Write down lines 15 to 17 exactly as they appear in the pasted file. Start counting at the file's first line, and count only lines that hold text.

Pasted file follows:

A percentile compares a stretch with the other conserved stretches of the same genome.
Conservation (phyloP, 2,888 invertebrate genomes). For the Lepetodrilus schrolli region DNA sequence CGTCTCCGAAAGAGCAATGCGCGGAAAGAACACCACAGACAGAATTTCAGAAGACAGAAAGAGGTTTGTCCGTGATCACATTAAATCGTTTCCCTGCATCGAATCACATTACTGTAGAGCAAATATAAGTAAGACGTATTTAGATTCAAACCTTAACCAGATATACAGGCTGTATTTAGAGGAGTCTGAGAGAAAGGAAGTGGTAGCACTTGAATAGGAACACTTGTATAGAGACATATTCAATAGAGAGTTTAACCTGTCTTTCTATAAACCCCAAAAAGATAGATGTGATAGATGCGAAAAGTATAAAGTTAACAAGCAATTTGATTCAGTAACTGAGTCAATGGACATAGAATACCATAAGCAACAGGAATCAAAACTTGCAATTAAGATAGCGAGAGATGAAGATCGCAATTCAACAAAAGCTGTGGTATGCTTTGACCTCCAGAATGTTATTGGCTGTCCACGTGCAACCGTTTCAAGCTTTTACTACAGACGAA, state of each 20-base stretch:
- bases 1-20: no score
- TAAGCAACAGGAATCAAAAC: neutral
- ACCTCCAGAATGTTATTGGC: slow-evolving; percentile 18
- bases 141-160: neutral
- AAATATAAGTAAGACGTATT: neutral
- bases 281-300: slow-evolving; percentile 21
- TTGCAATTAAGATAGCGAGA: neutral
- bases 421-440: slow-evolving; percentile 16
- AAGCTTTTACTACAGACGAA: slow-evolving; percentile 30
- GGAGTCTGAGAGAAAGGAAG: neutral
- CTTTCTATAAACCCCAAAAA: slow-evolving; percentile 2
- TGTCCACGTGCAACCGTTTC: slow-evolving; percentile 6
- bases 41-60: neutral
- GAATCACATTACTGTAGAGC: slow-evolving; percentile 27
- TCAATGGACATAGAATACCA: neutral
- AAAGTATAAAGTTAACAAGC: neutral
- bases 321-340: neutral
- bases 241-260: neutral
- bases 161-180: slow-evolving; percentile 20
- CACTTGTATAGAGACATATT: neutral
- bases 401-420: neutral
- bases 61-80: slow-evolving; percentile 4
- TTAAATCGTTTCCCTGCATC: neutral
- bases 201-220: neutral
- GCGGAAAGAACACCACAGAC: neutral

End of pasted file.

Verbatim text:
- bases 41-60: neutral
- GAATCACATTACTGTAGAGC: slow-evolving; percentile 27
- TCAATGGACATAGAATACCA: neutral